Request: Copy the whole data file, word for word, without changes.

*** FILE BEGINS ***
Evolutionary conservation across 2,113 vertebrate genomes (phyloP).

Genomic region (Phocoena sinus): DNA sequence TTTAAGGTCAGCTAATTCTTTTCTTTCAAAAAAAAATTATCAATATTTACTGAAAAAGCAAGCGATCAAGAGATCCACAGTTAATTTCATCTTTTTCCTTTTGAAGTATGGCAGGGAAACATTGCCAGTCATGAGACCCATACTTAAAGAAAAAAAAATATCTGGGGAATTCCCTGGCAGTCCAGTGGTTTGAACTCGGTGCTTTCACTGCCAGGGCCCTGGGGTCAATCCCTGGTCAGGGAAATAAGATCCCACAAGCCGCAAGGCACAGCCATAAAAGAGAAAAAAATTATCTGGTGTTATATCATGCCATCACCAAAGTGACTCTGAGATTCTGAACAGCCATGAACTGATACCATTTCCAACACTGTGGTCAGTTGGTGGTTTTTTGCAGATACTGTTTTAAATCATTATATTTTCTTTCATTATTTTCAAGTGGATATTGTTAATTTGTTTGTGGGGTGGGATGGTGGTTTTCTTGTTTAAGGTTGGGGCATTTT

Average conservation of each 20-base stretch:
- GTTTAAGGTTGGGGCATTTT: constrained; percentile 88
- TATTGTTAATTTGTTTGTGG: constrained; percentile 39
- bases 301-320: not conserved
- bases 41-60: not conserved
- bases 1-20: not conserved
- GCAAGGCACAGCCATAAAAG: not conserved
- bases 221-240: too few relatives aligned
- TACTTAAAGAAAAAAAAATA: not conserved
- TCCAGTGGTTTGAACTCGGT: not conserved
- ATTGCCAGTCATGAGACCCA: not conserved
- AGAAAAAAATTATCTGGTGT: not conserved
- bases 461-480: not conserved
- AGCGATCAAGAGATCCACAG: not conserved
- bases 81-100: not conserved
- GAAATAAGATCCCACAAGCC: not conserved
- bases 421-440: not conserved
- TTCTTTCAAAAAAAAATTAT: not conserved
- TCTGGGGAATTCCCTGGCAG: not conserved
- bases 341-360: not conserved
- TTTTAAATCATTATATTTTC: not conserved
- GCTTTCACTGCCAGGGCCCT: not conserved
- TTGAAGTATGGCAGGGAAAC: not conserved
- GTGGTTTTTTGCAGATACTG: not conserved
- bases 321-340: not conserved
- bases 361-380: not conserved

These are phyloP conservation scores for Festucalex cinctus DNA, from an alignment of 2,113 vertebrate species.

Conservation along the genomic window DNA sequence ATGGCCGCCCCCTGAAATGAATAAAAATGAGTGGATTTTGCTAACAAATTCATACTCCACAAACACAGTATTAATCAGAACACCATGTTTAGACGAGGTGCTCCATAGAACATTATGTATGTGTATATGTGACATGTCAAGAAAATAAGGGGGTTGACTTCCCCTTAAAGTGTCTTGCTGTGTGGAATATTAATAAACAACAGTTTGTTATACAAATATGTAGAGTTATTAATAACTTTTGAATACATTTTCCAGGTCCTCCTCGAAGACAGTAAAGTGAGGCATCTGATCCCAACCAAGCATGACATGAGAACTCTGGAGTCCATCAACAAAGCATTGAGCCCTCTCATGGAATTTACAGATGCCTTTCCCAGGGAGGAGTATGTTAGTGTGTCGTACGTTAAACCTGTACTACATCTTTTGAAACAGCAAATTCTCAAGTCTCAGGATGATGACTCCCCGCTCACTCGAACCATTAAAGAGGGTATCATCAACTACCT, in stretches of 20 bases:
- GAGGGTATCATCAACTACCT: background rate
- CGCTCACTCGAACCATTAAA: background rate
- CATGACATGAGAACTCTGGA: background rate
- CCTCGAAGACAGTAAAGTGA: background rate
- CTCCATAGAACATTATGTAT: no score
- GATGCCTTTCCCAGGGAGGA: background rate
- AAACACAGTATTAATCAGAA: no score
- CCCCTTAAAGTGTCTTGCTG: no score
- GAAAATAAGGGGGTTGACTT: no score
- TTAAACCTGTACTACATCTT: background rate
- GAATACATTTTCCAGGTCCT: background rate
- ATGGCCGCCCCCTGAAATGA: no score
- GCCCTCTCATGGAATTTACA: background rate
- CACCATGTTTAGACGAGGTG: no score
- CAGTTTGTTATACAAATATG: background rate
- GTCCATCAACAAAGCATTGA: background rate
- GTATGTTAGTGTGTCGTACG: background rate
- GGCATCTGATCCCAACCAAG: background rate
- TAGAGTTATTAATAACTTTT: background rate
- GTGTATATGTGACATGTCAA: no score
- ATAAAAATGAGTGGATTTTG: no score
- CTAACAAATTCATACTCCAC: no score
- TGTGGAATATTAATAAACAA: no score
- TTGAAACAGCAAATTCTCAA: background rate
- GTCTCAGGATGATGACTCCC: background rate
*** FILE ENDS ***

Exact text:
Evolutionary conservation across 2,113 vertebrate genomes (phyloP).

Genomic region (Phocoena sinus): DNA sequence TTTAAGGTCAGCTAATTCTTTTCTTTCAAAAAAAAATTATCAATATTTACTGAAAAAGCAAGCGATCAAGAGATCCACAGTTAATTTCATCTTTTTCCTTTTGAAGTATGGCAGGGAAACATTGCCAGTCATGAGACCCATACTTAAAGAAAAAAAAATATCTGGGGAATTCCCTGGCAGTCCAGTGGTTTGAACTCGGTGCTTTCACTGCCAGGGCCCTGGGGTCAATCCCTGGTCAGGGAAATAAGATCCCACAAGCCGCAAGGCACAGCCATAAAAGAGAAAAAAATTATCTGGTGTTATATCATGCCATCACCAAAGTGACTCTGAGATTCTGAACAGCCATGAACTGATACCATTTCCAACACTGTGGTCAGTTGGTGGTTTTTTGCAGATACTGTTTTAAATCATTATATTTTCTTTCATTATTTTCAAGTGGATATTGTTAATTTGTTTGTGGGGTGGGATGGTGGTTTTCTTGTTTAAGGTTGGGGCATTTT

Average conservation of each 20-base stretch:
- GTTTAAGGTTGGGGCATTTT: constrained; percentile 88
- TATTGTTAATTTGTTTGTGG: constrained; percentile 39
- bases 301-320: not conserved
- bases 41-60: not conserved
- bases 1-20: not conserved
- GCAAGGCACAGCCATAAAAG: not conserved
- bases 221-240: too few relatives aligned
- TACTTAAAGAAAAAAAAATA: not conserved
- TCCAGTGGTTTGAACTCGGT: not conserved
- ATTGCCAGTCATGAGACCCA: not conserved
- AGAAAAAAATTATCTGGTGT: not conserved
- bases 461-480: not conserved
- AGCGATCAAGAGATCCACAG: not conserved
- bases 81-100: not conserved
- GAAATAAGATCCCACAAGCC: not conserved
- bases 421-440: not conserved
- TTCTTTCAAAAAAAAATTAT: not conserved
- TCTGGGGAATTCCCTGGCAG: not conserved
- bases 341-360: not conserved
- TTTTAAATCATTATATTTTC: not conserved
- GCTTTCACTGCCAGGGCCCT: not conserved
- TTGAAGTATGGCAGGGAAAC: not conserved
- GTGGTTTTTTGCAGATACTG: not conserved
- bases 321-340: not conserved
- bases 361-380: not conserved

These are phyloP conservation scores for Festucalex cinctus DNA, from an alignment of 2,113 vertebrate species.

Conservation along the genomic window DNA sequence ATGGCCGCCCCCTGAAATGAATAAAAATGAGTGGATTTTGCTAACAAATTCATACTCCACAAACACAGTATTAATCAGAACACCATGTTTAGACGAGGTGCTCCATAGAACATTATGTATGTGTATATGTGACATGTCAAGAAAATAAGGGGGTTGACTTCCCCTTAAAGTGTCTTGCTGTGTGGAATATTAATAAACAACAGTTTGTTATACAAATATGTAGAGTTATTAATAACTTTTGAATACATTTTCCAGGTCCTCCTCGAAGACAGTAAAGTGAGGCATCTGATCCCAACCAAGCATGACATGAGAACTCTGGAGTCCATCAACAAAGCATTGAGCCCTCTCATGGAATTTACAGATGCCTTTCCCAGGGAGGAGTATGTTAGTGTGTCGTACGTTAAACCTGTACTACATCTTTTGAAACAGCAAATTCTCAAGTCTCAGGATGATGACTCCCCGCTCACTCGAACCATTAAAGAGGGTATCATCAACTACCT, in stretches of 20 bases:
- GAGGGTATCATCAACTACCT: background rate
- CGCTCACTCGAACCATTAAA: background rate
- CATGACATGAGAACTCTGGA: background rate
- CCTCGAAGACAGTAAAGTGA: background rate
- CTCCATAGAACATTATGTAT: no score
- GATGCCTTTCCCAGGGAGGA: background rate
- AAACACAGTATTAATCAGAA: no score
- CCCCTTAAAGTGTCTTGCTG: no score
- GAAAATAAGGGGGTTGACTT: no score
- TTAAACCTGTACTACATCTT: background rate
- GAATACATTTTCCAGGTCCT: background rate
- ATGGCCGCCCCCTGAAATGA: no score
- GCCCTCTCATGGAATTTACA: background rate
- CACCATGTTTAGACGAGGTG: no score
- CAGTTTGTTATACAAATATG: background rate
- GTCCATCAACAAAGCATTGA: background rate
- GTATGTTAGTGTGTCGTACG: background rate
- GGCATCTGATCCCAACCAAG: background rate
- TAGAGTTATTAATAACTTTT: background rate
- GTGTATATGTGACATGTCAA: no score
- ATAAAAATGAGTGGATTTTG: no score
- CTAACAAATTCATACTCCAC: no score
- TGTGGAATATTAATAAACAA: no score
- TTGAAACAGCAAATTCTCAA: background rate
- GTCTCAGGATGATGACTCCC: background rate